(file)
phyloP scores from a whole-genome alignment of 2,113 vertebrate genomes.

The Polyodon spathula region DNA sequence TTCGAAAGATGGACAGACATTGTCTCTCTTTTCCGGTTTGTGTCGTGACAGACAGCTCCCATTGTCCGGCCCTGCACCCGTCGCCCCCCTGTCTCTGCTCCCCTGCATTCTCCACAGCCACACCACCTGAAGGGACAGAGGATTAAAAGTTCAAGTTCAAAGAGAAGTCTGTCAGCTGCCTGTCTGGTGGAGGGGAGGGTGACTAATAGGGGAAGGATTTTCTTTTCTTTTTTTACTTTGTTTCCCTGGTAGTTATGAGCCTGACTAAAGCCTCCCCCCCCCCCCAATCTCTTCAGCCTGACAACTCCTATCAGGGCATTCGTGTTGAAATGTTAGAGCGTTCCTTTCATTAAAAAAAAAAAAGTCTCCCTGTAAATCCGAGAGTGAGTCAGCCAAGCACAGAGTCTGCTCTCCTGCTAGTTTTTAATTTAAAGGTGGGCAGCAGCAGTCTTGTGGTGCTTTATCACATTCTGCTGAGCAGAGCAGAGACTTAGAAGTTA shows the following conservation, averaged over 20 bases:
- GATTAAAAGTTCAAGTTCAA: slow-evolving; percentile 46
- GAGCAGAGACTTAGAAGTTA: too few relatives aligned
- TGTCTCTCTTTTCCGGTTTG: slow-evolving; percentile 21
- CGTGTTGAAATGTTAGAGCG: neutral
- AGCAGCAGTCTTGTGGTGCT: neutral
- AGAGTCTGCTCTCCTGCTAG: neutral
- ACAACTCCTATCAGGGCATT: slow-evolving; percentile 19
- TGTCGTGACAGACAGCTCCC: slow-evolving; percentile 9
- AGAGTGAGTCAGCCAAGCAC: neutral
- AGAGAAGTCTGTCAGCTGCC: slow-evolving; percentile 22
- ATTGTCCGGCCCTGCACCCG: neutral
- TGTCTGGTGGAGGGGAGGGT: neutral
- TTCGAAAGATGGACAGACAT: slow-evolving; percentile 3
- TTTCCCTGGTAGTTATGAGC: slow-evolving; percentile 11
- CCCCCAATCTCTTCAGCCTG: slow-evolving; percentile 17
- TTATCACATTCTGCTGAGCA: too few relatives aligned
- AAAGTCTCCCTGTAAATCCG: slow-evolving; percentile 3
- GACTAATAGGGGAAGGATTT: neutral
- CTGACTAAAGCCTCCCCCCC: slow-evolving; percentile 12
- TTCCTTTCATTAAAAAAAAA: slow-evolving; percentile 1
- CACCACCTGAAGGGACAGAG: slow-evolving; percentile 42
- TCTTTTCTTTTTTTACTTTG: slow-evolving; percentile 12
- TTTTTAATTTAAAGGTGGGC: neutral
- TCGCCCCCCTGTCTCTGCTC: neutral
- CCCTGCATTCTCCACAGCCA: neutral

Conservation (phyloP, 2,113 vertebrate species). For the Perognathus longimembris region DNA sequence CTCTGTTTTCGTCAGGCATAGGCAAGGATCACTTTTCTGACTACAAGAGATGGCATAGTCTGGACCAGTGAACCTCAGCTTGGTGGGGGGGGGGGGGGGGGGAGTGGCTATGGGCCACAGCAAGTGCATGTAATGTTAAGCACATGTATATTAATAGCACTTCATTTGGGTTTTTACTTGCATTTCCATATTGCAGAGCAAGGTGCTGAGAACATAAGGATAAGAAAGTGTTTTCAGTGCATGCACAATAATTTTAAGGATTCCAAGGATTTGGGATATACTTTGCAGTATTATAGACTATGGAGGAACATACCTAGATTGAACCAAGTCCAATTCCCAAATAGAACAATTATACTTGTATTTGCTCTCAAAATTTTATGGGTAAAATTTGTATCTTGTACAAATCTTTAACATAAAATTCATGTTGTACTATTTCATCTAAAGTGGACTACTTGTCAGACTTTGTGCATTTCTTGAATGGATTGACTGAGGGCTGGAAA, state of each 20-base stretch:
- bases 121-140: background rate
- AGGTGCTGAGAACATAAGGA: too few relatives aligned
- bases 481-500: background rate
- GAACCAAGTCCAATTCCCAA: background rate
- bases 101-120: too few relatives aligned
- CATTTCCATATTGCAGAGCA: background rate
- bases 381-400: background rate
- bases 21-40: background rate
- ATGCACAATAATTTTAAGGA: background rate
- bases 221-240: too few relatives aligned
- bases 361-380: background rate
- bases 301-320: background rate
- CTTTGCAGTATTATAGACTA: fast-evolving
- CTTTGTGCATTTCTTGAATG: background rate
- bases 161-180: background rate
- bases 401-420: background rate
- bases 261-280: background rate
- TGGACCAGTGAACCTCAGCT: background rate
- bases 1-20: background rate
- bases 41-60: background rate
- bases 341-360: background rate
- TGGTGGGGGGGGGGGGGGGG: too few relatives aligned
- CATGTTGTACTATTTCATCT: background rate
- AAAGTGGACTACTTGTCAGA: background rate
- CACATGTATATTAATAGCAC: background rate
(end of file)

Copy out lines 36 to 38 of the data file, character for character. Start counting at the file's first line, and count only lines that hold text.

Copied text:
- bases 21-40: background rate
- ATGCACAATAATTTTAAGGA: background rate
- bases 221-240: too few relatives aligned